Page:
The battle that has been the first 30-something years of my life is no longer. I sit here in the thick of it all... things strewn everywhere; electronic and musical gear piled to the ceiling; dishes piling up in the sink; unpaid bills, and more. I look at it all with mixed feelings, some compassion, and some disgust. Why did I do what I did? Because it's how I knew to survive, no matter what the cost in any aspect. Avoid and Isolate - that's what I did best. The world outside was too much to deal with for extended periods of time.
I now enjoy being in the company of others, and this place is dangerous for me. The memories, the triggers, the "episodes" are all very much alive within the walls of my physical domain. Of course, I don't blame the very building itself or the things contained within it, but what's connected to those things is what is painful...what meaning I've attached to them. Is it time to move again, and this time live with others in some kind of commune?
I know very well that even if I did move somewhere else, those feelings, thoughts, and unanswered problems would follow me wherever I went. Putting a band-aid on the situation only helps for a short time; eventually the truth reveals itself, and I feel as if I had never left. The "mess" would propagate itself somewhere else, and possibly be worse, until I decide to address it, accept the lesson, and learn from it.
The mess I am dealing with is mostly on mental, physical, financial, as well as spiritual levels. I tried running away from everyone and everything that distressed me, made me feel uncomfortable, or didn't like. That was my answer for a very long time....just run away. It was one coping skill that I mastered. In the wake of it all, I left quite a mess behind for others to "clean up," or try to fix. I was very irresponsible and impulsive. I didn't want to learn anything, and I rebelled against anyone or anything that tried to teach me. I just wanted to be "left alone." But did I? Maybe for the short term...
but not forever...
Something happens to living creatures when they are alone for a long period of time; they begin to accommodate themselves for a life where there is no chance of letting anyone in. Certain behaviors are instituted, impulses are acted upon almost immediately, and they become hard-wired. They isolate and cut themselves off from the rest of the world, living in an ivory tower of sorts; a safe haven where no one and nothing can harm them.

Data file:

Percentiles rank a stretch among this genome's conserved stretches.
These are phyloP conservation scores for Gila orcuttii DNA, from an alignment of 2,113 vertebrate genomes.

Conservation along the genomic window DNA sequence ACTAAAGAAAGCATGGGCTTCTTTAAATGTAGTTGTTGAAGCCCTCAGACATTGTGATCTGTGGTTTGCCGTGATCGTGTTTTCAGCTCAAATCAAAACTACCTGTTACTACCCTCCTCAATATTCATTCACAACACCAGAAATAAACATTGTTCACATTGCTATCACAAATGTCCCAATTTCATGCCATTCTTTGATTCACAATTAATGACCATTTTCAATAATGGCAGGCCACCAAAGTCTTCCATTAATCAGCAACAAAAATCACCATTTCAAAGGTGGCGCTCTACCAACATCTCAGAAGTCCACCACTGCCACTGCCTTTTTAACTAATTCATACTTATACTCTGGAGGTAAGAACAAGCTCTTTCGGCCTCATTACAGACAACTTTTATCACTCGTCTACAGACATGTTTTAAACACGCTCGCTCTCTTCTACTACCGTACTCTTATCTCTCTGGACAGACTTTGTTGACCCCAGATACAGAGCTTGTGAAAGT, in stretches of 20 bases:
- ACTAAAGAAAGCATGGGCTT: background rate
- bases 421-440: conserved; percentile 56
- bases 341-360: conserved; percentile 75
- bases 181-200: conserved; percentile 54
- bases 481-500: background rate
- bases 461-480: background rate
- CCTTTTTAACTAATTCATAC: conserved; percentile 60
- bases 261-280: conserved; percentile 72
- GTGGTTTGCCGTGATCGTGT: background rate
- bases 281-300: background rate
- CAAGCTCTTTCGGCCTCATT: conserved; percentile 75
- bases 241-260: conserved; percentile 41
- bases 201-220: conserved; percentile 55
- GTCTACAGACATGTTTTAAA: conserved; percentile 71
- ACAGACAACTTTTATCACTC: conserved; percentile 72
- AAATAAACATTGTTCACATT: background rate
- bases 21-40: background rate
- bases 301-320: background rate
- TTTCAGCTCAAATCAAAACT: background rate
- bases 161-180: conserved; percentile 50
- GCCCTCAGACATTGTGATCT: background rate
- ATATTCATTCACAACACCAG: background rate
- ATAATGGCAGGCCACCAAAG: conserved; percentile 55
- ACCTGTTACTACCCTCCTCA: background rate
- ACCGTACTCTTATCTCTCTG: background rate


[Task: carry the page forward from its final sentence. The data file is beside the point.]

For a while, this seems like not too bad of a life, especially if you have suffered what seems endless torment, depression, anxiety, and fear. Everything seems to be not so bad at all! There's a momentary feeling of freedom, allowing you to feel it's OK to be yourself. You make it "yours," and you do everything you were told you couldn't do as a child. "I can do what I want now! I don't need ANYONE! I can't trust people; they'll only hurt me! Everything is just fine like this!" Everything is "perfect," and you truly believe you don't need anyone. You give into your impulses, and accept them as fact, no matter the consequences.
Sometime later, a different feeling awakens in you; you start feeling "bored," and your mind starts to wander. The distractions of the trappings of this perfect life are no longer enough to satisfy you. Thoughts like "Why are we here? What is my purpose in life? Why was I even born? Was I a mistake?" start to do their work on you. If you have a history of depression, the questions weigh upon you 100 times more than most. That "emptiness" starts to pervade you, and you start to look for ways to ignore it, or distract yourself from it.